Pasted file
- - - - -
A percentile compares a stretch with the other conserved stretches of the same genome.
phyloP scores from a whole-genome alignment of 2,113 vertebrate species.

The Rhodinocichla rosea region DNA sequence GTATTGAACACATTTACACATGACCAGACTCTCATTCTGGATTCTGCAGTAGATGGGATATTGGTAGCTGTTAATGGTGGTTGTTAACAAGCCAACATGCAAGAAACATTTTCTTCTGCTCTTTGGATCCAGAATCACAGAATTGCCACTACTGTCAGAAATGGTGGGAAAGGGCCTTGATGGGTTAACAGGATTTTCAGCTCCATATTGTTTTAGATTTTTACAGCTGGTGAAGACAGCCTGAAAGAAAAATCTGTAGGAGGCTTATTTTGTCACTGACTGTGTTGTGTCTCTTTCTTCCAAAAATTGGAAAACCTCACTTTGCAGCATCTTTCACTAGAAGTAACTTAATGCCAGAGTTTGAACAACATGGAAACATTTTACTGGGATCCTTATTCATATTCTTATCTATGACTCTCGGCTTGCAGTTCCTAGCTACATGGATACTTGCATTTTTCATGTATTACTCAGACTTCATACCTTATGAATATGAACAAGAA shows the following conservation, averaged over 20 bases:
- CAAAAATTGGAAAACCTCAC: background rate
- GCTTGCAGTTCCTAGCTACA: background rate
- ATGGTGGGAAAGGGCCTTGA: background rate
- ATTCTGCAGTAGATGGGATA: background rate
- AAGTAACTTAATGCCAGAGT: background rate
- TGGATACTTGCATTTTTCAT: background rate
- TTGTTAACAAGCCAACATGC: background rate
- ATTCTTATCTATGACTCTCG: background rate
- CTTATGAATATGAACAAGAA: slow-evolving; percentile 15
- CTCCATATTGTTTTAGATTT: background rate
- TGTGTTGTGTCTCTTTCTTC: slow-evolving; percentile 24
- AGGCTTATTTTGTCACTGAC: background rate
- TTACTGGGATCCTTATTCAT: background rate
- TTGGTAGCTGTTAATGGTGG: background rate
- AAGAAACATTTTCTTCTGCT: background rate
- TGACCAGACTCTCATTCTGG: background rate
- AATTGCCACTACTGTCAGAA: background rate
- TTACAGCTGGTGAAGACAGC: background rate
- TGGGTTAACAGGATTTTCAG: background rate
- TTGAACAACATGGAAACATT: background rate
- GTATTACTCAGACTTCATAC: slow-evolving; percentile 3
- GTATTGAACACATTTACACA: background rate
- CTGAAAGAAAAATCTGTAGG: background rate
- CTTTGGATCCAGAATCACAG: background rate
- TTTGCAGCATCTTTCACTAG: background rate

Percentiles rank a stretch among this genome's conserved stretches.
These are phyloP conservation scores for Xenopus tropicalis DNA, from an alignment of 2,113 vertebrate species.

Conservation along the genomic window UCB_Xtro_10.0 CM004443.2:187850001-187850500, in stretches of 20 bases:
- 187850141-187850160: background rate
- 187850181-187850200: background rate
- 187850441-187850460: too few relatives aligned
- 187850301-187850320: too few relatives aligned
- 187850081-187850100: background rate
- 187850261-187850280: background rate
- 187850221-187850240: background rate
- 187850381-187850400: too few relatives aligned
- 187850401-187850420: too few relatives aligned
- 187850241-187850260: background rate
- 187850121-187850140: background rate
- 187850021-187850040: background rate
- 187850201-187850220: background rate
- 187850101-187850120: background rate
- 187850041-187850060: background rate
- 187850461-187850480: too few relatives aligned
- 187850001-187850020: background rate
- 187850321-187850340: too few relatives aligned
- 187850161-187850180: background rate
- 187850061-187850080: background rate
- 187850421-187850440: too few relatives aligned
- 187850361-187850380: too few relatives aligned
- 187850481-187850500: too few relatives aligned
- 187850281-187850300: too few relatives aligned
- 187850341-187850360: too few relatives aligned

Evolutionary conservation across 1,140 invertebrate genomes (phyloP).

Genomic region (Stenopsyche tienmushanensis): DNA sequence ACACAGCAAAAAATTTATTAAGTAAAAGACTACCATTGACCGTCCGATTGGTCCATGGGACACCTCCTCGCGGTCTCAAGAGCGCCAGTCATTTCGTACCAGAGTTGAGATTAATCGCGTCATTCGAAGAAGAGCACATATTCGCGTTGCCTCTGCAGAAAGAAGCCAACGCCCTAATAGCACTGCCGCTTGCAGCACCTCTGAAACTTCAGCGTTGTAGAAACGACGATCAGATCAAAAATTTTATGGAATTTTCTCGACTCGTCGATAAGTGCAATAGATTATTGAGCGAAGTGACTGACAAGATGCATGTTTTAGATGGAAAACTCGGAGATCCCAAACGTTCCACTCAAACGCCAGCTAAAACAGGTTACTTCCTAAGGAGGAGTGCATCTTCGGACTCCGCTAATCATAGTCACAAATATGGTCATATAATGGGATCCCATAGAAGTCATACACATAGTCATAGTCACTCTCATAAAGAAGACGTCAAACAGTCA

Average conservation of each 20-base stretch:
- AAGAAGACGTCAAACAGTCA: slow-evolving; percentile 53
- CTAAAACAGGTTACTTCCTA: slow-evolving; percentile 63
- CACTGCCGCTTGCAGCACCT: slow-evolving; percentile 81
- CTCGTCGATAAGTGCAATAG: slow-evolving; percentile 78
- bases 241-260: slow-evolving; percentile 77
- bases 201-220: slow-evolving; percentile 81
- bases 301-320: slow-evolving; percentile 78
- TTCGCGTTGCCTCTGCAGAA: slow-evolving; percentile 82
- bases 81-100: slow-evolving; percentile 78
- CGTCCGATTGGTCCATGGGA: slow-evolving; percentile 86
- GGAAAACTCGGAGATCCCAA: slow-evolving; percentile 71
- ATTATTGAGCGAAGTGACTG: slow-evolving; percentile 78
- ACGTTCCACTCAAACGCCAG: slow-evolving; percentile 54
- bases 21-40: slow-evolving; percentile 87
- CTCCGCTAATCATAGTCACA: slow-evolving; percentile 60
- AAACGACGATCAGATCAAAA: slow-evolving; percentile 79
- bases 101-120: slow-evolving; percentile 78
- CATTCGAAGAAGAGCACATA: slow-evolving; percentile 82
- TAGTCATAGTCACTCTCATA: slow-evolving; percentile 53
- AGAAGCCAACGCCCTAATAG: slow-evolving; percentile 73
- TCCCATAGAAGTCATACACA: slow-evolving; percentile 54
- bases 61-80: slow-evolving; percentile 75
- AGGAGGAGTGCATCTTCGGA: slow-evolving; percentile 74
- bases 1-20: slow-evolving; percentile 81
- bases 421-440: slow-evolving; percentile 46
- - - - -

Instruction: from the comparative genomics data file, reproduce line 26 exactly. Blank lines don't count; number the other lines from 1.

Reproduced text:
- CTGAAAGAAAAATCTGTAGG: background rate